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Tobold linked to an interesting article in The New York Times a couple of days ago, wherein “hardcore” marathon runners are rather dismissive of slower runners:

Hardcord vs. Casual

It’s an interesting take on things, but fundamentally flawed when it comes to gaming.  At least, for some players.

To wit, not everyone cares about the rat race.  (Link to Ysharros’ great article on gaming principles.)

Yes, in an era of Facebook, XBox Achievements and Blizzard’s new battle.net services, where players are competitors first, pride provokes participation, and ego is the raison d’être, the tacit assumption is that the biggest reason for playing is so that others know about it.  This isn’t a surprise, but it is unfortunate.  Gaming becomes less about the game itself, great game design, or even fantastic experiences, and simply becomes a way for nerds to feel like jocks.

This has all sorts of deleterious effects on sociality (the infamous Counterstrike “emotes” being an easy example) and game design (MMOs reveling in the rut of racing rats on treadmills, idiotic “achievements” that detract from gameplay).  To be sure, some of this comes from reflexively being the contemptuous, confrontational CroMagnon cretins we are when internet anonymity facilitates and magnifies stupidity, but more and more, games are built around this impulse.  It’s certainly profitable, but more and more, I find such a trend to be disturbing.

Perhaps there’s no going back to more innocent times when games were things to enjoy, not work at for the equivalent of a part time job that costs you money.  There may not be a way to stuff the Gamer Score Genie back in the bottle.  Pandora’s preening peacocks are noisy, obnoxious beasts, but we’re stuck with them.  I think that it is unfortunate that they have such a significant bully platform, but perhaps that’s just the inevitable result of a society that manages to grow old without growing up.

Still, I’m sitting out this rat race.  I still find much more joy in the journey than I ever would by finishing it before someone else.  I don’t need someone else to feel superior to so that I can have fun in a game.

The “marathon to MMO” analogy works with the business model fairly well, though.  People buy their entry tickets, and start running.  They aren’t charged for each hour they run, or even for each mile they run, and they certainly don’t buy perpetual access to the route.  They buy access to the complete route for a chunk of time, after which said access is summarily cut off.  Is it any wonder why both the elitists and the hosts are troubled when these slower runners don’t play by the same unwritten expectations?  It’s the exact same mentality as those who say that a subscription to an MMO is a “level playing field”.  It certainly is, if you’re only looking at a couple of variables and assuming the rest, blithely ignorant of diverse goals.  (To be fair, there isn’t financial impetus to acknowledge diversity.  “One size fits all” pricing doesn’t have room for that sort of reasoning.)  Slower runners don’t fit the mold, and will always be a problem for the race mentality, even though the administrators are more than happy to take their money.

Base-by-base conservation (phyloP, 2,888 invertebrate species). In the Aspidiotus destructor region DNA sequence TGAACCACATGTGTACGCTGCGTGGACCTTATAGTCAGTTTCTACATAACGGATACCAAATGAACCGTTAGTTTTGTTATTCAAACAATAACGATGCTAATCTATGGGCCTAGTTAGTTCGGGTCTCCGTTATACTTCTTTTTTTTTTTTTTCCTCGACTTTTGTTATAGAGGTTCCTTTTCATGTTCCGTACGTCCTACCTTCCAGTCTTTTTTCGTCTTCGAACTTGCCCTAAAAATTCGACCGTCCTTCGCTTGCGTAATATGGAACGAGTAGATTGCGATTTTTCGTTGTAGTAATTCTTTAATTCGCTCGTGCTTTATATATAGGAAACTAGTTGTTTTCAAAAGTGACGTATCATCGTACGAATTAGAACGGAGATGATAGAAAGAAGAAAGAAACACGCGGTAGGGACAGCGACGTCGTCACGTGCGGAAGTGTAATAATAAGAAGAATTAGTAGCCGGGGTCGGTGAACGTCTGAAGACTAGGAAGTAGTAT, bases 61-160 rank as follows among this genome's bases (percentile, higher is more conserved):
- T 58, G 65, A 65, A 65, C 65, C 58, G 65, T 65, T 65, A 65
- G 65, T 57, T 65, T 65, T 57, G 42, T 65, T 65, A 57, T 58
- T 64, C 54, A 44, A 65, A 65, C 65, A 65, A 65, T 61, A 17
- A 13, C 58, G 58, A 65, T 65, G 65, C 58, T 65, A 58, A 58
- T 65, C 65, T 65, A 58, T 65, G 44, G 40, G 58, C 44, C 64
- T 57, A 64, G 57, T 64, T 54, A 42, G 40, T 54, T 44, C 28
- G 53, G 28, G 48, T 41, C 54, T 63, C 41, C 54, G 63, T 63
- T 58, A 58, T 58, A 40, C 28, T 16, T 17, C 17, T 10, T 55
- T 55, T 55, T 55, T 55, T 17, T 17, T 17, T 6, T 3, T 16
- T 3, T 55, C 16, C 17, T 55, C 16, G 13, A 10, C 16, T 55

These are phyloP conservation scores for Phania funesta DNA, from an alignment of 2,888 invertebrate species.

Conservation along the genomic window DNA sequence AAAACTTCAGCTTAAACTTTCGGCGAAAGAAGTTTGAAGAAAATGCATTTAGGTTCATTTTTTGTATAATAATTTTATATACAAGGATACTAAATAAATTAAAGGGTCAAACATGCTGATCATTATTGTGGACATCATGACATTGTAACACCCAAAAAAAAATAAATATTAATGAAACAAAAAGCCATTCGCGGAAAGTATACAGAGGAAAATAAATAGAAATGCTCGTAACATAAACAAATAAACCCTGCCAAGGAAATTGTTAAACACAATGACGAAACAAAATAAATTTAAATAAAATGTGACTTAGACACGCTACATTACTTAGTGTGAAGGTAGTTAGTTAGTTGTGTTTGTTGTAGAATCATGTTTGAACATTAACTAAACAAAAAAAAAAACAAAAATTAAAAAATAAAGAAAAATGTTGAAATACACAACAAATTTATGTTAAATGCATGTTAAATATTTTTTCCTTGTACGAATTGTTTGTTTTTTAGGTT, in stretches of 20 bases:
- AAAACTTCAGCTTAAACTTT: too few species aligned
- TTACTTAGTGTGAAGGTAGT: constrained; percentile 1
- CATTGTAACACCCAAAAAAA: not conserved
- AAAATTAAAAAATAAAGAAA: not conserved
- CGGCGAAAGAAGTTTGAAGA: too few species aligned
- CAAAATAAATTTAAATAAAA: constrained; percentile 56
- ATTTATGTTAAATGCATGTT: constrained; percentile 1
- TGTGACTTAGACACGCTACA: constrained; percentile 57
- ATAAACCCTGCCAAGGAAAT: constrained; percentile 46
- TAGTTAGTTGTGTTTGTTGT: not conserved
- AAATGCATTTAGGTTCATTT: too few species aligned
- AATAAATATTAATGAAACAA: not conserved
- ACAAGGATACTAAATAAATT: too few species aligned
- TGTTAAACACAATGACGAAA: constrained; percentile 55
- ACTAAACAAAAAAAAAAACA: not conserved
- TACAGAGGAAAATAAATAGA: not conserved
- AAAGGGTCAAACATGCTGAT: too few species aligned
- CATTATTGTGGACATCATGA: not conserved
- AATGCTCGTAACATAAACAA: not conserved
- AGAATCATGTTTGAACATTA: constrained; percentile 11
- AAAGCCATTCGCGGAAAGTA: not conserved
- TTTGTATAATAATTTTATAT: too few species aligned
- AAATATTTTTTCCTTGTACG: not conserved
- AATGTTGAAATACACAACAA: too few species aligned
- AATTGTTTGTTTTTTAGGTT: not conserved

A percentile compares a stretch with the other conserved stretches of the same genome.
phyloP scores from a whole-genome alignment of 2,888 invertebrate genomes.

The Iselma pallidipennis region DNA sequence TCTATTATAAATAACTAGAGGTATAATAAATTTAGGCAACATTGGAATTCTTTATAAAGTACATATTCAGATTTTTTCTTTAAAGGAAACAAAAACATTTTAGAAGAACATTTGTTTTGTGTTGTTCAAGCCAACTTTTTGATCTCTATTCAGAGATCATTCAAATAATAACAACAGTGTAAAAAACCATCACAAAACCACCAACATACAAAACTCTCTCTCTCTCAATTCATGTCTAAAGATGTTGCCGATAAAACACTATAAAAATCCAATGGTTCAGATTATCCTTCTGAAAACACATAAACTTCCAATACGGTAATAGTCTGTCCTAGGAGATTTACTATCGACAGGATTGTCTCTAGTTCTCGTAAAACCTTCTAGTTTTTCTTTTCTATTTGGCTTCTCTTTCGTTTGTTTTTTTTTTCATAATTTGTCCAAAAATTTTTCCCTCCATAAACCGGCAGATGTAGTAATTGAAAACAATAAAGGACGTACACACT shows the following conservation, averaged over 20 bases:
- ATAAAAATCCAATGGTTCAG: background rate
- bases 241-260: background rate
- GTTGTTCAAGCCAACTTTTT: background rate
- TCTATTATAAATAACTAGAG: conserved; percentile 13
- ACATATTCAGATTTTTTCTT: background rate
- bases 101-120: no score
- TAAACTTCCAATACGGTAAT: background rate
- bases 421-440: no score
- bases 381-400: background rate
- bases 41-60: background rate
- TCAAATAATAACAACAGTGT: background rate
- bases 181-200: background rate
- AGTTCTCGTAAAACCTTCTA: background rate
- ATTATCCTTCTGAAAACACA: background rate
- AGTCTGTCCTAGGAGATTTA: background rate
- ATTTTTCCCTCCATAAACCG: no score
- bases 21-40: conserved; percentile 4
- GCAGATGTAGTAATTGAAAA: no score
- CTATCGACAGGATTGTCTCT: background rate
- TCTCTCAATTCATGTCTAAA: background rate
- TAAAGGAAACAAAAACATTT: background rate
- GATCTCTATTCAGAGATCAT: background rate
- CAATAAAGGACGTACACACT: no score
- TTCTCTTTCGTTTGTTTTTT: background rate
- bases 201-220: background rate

Of course, such runners would often be better served by not buying into the marathon in the first place, if it’s just a race.  Notably and naturally, I don’t buy into subscription games.  My money would be wasted on such, since the nature of the beast runs contrary to what I want out of a game.  Such oddball souls as I are better served by running at their own pace along the marathon path when it’s open to the public (GASP, Free To Play!), maybe buying lunch along the way (GASP! Freeloaders actually spending money in an environment!).  Importantly, people who feel welcome have a tendency to return the goodwill, even if they aren’t running the race that the elitists define their existence by.  (I cite again Daniel James of Three Rings/Puzzle Pirates fame:  “Money can’t buy you love, but love can bring you money.”  …as a Brit, I wonder if he was influenced by the Fab Four.)